1 December 2011
Gabi Ben- zion
The characterization of a User Interface enfolds a world of details, from the structure and functionality level to the really small details. Typography is defined (according to Wikipedia) as "Typography is the art and technique of arranging type to make written language readable and appealing. The arrangement of type involves selecting typefaces, point size, line length, line-spacing (leading), letter-spacing (tracking), and adjusting the space within letters pairs (kerning)."
In the world of Web 2.0, in which an alternative for every source of information can be found, the website's visibility can become the determining factor between Use and No Use. Therefore, allow me to point out some emphases for designing correct typography for a User Interface:
*Relevant CSS code segments can be found in the article's references.
Some will claim that typography only includes choosing the font, its size and whether it's bold or italic. There are actually other aspects most of us tend to forget:
A line which too long or too short can be tiring or confusing to the user as well as the paragraph's tempo. The optimal width for a line is between 40 and 80 characters a line. If the page contains a single column, it is preferable for the line to contain approzimately 65 characters.
For the advanced: a formula for calculating the required length-size of font=30Xrequired length (10px X 30=300px)- the line will not be longer than 300px.
Space between lines
Correct spacing between lines eases the user's work process and improves the text's general visibility. There are many factors that affect the spacing between lines, such as: type of font, size, line width, the space between letters and words. The space between lines should be wider than the spacing between letters:
The bigger the width of the line- the bigger should the width between lines be;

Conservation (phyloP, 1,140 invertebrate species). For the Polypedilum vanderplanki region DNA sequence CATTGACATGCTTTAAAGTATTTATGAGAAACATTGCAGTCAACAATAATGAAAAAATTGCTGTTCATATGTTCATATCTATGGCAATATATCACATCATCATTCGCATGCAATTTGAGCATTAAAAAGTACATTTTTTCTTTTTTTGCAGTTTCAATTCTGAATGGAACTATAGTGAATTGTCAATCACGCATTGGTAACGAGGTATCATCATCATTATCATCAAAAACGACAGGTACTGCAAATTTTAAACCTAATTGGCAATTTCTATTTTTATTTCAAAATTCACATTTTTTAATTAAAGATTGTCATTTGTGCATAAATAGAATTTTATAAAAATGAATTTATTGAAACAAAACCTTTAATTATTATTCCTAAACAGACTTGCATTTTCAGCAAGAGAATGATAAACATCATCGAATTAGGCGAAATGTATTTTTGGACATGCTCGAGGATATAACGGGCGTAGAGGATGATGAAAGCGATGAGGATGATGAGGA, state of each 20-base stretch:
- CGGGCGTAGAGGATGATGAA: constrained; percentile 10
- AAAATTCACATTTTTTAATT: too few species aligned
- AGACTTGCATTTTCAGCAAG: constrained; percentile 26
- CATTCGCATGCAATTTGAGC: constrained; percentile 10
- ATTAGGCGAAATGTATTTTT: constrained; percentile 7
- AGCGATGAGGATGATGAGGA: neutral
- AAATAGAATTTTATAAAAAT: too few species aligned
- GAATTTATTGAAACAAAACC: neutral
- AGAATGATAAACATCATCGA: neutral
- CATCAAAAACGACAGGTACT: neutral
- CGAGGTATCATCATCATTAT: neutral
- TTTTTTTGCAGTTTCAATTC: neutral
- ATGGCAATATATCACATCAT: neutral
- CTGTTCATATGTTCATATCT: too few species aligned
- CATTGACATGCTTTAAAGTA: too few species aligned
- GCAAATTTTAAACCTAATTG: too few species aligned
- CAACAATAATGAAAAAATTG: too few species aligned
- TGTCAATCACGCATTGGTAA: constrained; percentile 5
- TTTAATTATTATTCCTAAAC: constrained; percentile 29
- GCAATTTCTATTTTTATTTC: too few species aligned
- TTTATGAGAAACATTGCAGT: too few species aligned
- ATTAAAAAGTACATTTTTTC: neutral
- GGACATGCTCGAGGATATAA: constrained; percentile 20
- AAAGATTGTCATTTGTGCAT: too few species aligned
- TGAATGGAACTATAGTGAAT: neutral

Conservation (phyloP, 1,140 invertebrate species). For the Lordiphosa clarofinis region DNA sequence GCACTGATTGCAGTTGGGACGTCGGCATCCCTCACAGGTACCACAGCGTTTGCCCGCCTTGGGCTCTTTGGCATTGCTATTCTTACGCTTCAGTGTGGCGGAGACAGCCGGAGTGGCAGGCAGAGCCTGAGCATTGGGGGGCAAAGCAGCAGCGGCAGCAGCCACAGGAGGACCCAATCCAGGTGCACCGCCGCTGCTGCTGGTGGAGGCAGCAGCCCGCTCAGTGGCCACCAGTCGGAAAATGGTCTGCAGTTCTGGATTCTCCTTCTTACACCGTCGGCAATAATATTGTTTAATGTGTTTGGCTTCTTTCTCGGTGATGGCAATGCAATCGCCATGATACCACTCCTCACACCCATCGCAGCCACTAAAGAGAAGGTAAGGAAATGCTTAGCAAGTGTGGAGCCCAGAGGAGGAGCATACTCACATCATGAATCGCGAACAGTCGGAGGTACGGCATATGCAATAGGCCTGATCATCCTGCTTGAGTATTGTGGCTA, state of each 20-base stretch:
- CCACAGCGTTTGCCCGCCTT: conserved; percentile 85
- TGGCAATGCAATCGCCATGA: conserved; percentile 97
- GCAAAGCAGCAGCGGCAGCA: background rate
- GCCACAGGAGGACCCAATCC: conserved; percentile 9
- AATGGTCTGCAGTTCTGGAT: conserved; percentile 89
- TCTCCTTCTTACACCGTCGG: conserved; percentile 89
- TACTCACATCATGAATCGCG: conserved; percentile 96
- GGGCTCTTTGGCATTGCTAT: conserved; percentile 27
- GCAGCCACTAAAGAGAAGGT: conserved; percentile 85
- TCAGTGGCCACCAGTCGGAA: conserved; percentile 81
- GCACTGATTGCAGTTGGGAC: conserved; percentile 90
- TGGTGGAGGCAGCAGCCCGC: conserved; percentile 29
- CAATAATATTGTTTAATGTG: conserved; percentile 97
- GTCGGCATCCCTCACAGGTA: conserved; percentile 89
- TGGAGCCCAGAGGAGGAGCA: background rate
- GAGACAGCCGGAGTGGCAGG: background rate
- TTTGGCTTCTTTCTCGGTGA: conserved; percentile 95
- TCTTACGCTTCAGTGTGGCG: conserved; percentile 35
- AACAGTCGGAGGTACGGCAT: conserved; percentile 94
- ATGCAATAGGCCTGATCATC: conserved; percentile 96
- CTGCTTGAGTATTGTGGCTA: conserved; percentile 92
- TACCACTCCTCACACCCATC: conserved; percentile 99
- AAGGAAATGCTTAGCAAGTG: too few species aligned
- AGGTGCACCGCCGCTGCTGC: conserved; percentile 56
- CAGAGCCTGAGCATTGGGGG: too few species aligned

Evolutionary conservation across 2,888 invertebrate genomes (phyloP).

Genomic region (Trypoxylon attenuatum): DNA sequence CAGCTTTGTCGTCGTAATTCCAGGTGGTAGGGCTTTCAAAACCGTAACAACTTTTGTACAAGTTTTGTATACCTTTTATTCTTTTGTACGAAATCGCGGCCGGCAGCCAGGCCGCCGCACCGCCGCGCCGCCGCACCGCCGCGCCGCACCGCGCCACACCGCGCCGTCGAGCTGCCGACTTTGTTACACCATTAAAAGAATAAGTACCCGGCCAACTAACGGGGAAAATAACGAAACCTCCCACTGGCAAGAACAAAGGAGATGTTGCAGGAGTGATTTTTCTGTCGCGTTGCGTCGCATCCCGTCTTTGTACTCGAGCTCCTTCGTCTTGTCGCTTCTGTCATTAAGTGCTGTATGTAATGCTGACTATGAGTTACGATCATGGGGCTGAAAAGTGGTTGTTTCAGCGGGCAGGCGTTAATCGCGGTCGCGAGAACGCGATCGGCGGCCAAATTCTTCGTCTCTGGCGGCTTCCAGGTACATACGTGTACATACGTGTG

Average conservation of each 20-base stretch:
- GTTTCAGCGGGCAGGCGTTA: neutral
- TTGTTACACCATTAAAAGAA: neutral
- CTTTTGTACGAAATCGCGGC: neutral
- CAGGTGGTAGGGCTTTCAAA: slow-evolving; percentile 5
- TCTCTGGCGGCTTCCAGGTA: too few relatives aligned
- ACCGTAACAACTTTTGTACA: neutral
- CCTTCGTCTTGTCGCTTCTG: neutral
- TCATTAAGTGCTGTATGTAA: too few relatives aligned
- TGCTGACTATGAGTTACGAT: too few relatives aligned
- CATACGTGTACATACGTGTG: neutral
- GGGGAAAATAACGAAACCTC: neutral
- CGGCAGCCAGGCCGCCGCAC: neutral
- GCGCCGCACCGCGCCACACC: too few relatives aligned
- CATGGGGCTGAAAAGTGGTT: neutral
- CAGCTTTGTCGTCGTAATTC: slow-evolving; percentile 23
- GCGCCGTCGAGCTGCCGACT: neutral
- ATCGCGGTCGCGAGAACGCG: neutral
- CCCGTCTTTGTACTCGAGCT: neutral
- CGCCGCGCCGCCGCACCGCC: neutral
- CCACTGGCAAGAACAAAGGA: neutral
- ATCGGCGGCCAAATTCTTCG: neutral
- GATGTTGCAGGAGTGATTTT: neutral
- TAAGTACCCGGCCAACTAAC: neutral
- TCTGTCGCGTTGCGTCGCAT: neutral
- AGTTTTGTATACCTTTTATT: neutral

The bigger the font- the more the space between lines can be smaller;
The optimal spacing ratio in regard to font size is 2-5 pt more than the defined font size so that that if font size 12 pt was chosen, the appropriate spacing is 15-16 pt.
A uniform vertical tempo allows consistent, continuous reading which keeps a balance and proportions created on the page- in regard to font size, to spacing between lines and margins. It is possible to maintain a tempo by adding lines/network to the page and force the text straight in order to network the CSS files.
End of Paragraph
A single word in the last line of a paragraph or a word cut off at the end of a column, create a sense of discomfort and disturb the readers' continuous read; it is recommended to maintain correct spacing, font size etc. and if required force the lines down manually (using the Enter button).
It is recommended to use emphases in a manner that will not disturb the readers and 'disconnect' them from the reading 'flow'. Different features can be used for emphasis, such as bold, italics, a change of color, emphasized font and underlining (used less nowadays, due to the universal use of hyperlinks), a change of font or size (Caps Lock can be used as well). The last three options are less recommended since they drastically cut off the reader's reading tempo. Anyway, no matter what method you choose- it is important to use only one of them each time and stay consistent throughout the sire (do not use bold + italics+ a change of font, or alternate between italics and a use of red).
It is important to keep the margins clean; "exiting the margins" provides a sense of discomfort and even distracts the user's opinion. If required, it is recommended to skip a line manually (Enter) than to noticeably deviate from the column's outline.
Lists and quotes
When the text doesn't begin at the beginning of the line- this generates a sense of discontinuity and harms the tempo. It is therefore important to make sure to leave punctuation at the end of a quote/add bullets to the list- outside of the margins, so that the text stays aligned with the paragraph and doesn't begin from the middle of the line. This subject usually meets application difficulties- since most software, such as Office, use alignment as part of the text's alignment thus harming the typographical aspect.